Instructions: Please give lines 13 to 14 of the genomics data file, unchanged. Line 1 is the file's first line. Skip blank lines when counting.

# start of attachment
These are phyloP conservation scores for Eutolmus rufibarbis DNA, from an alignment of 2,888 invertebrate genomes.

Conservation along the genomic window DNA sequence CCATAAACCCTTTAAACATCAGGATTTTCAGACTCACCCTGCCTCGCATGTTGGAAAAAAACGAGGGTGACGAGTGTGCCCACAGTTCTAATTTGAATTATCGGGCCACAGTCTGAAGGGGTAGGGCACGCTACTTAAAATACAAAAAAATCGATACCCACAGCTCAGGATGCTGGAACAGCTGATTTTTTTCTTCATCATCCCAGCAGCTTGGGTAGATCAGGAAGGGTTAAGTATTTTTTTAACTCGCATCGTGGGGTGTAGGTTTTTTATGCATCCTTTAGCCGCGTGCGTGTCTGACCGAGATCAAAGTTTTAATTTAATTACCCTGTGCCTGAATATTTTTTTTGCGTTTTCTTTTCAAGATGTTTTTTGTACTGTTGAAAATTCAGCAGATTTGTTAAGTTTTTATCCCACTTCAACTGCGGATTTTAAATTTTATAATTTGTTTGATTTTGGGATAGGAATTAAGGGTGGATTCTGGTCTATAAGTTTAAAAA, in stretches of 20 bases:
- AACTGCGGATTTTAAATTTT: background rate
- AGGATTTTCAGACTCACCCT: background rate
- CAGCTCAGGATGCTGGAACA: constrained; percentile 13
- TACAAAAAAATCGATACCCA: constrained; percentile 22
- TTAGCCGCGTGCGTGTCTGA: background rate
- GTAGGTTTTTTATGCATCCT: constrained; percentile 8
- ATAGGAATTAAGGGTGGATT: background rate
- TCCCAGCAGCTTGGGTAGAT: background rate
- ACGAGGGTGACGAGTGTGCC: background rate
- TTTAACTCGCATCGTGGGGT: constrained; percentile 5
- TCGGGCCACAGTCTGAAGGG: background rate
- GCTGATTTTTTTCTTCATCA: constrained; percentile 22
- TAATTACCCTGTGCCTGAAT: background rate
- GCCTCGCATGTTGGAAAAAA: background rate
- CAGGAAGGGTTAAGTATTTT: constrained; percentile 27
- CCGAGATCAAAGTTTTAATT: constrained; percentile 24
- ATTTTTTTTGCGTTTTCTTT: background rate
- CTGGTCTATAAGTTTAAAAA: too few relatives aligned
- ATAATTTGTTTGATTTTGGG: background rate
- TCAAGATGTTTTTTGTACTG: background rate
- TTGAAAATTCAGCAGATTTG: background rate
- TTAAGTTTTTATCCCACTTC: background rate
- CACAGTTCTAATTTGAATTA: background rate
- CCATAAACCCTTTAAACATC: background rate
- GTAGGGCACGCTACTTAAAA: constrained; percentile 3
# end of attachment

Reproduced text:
- TCGGGCCACAGTCTGAAGGG: background rate
- GCTGATTTTTTTCTTCATCA: constrained; percentile 22